What Is Health, What Is Longevity, and Why Is There So Much Confusion About What’s “Good For You”?

What is health? Depending on who you ask, you’ll get different answers.

Ask a doctor, and they may say health is normal physiological function with the absence of illness or injury.

Ask a biohacker, and they may say health is leveraging toolsets to maximize biological capacities.

Or, ask the World Health Organization, which states, “Health is a state of complete physical, mental and social well-being and not merely the absence of disease or infirmity.”

But is health really that simple? What does “well-being” even mean, anyway? Are there degrees of well-being? Are they subjective or objective? How should I think about health in the context of physical, mental, and emotional capacities? What about short-term, mid-term, and long-term health? Or, put another way, can something that’s good for me today be bad for me tomorrow?

The short answer to these questions is implicit in the first question: health is far more complex than the simple monosyllabic word would imply.

And to that point, there’s no way I can scratch the surface of the complexities inherent to such a loaded word as “health,” but I will attempt to bring a dose of clarity, particularly as it relates to longevity.

The Western Medical Establishment’s Definition of Health

The West’s modern medical establishment is a system of disease care. We place minimal emphasis on wellness and preventative medicine and spend more than $4.1 trillion annually on coping with disease in the U.S. alone (2020 figure).

The problem is that once a disorder like cardiovascular disease, cancer, type-II diabetes, dementia, and other illnesses of aging take hold, it’s often too late to reverse, and others quickly follow suit; the momentum and entropy are too great to counteract.

When financial incentives are structured so that pharma, hospitals, doctors, nurses, insurers, and administrators all benefit from caring for the sick rather than preventing its onset, it’s a monumental task to move the establishments toward emphasizing preventative medicine in a whole-hearted, effective way. As such, it becomes necessary for new players to disrupt the market.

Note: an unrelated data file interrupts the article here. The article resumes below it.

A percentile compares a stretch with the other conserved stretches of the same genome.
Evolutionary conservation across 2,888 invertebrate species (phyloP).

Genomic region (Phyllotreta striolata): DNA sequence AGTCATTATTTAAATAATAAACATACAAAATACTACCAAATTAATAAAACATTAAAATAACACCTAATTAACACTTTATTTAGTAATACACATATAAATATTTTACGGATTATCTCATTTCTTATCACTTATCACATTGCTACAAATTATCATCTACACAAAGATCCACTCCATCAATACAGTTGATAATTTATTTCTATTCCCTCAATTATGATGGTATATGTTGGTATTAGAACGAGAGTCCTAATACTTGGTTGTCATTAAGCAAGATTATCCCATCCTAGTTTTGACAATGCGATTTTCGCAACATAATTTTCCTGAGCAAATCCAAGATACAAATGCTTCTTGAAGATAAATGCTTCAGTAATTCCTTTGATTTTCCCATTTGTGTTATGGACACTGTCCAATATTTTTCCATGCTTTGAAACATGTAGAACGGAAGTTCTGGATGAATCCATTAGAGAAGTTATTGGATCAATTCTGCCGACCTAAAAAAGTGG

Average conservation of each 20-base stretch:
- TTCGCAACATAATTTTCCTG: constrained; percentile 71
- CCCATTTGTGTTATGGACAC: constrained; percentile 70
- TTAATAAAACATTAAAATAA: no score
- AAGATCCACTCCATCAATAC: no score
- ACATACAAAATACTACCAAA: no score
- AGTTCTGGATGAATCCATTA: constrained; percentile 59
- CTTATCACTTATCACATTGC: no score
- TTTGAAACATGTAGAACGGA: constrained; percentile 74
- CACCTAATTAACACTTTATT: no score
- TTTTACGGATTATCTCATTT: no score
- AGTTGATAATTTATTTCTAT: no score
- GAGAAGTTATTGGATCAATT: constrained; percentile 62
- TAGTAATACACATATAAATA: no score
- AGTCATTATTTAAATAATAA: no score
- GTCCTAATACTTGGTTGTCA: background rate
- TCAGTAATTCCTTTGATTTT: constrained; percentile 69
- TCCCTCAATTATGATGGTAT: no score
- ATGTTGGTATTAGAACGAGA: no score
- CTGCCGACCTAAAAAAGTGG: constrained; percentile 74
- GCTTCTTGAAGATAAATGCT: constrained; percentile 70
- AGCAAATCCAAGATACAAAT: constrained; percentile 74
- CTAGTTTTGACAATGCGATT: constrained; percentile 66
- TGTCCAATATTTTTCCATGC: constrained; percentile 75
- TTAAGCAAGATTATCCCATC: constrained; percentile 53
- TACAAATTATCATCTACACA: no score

The Short-Sightedness of “Health”

The medical definition of “health” is too often short-sighted. We look at therapies that mask or minimize the side effects of a broken biological process (disease), rather than working feverishly at preventing it (ideal) or addressing its root cause after it has taken hold.

The Western medical establishment is particularly good at coping with a large number of diseased states acutely. I’ve experienced it firsthand and owe my life to it, with the successful removal of and recovery from a brain tumor.

Extend the time horizon, though, and Western medicine is severely lacking. Prevention of disease (the entire time period prior to the disease taking form) and long-term consequences (the time period after coping with the disease, which is typically treated in isolation of the full body systems) are neglected by most doctors.

For example, we prescribe drugs that may partially cope with symptoms or the non-causal but correlated disease biomarkers in the short- to mid-term, rather than addressing the actual causes. In the process, these drugs typically disrupt other biological processes and homeostasis. In other words, we solve one problem in the short term only to provoke multiple others in the long term.

Take, for instance, drugs like the commonly prescribed proton pump inhibitors (PPI’s) designed to cope with acid reflux and ulcers. Although not intended to be taken over the long term (years), they typically are since root causes are not addressed for the vast majority of users. Long-term use can result in kidney disease, gastric cancer, vitamin deficiencies, fractures, and a higher propensity for infections and pneumonia.

Rather than examining the dietary patterns or nutrient deficiencies (which can be further compounded by the PPI) that commonly lead to acid reflux and ulcers, the modern medical establishment stands behind Nexium, a prescription-strength drug that’s available in the U.S. over-the-counter.

Anecdotally, I can speak of friends and family members who have been taking this drug for years, with no end in sight and no prior knowledge of the long-term risks — risks that their doctors should be consistently cautioning about and simultaneously advising lifestyle changes to eliminate the need for the PPI. Further, doctors rarely, if ever, urge PPI users to supplement with vitamins and minerals to compensate for the deficiencies that can result from its usage and more often erroneously declare that vitamin and mineral supplements do not confer any health benefits.

Even Wellness Advice Can Lead Us Astray

This short-term focus on health doesn’t only apply to the medical establishment. At times, it can also apply to the wellness world — despite their best efforts — though far less often.

Take sun exposure, for example. Vital throughout evolution for humans to produce the essential hormone vitamin D, while providing additional benefits like nitric oxide (vasodilation for cardiovascular health) and endorphins (positive mood), the sun is a prototypical example of something that can be biologically good for you in the short term yet come back to harm you in the long term.

More specifically, the early benefits of the sun outweigh the long-term costs, but that’s largely from evolution’s perspective (reproductive fitness). From your or my longevity perspective, in which we want to avoid disease and maintain health until our final few days, the later-life costs could be dire.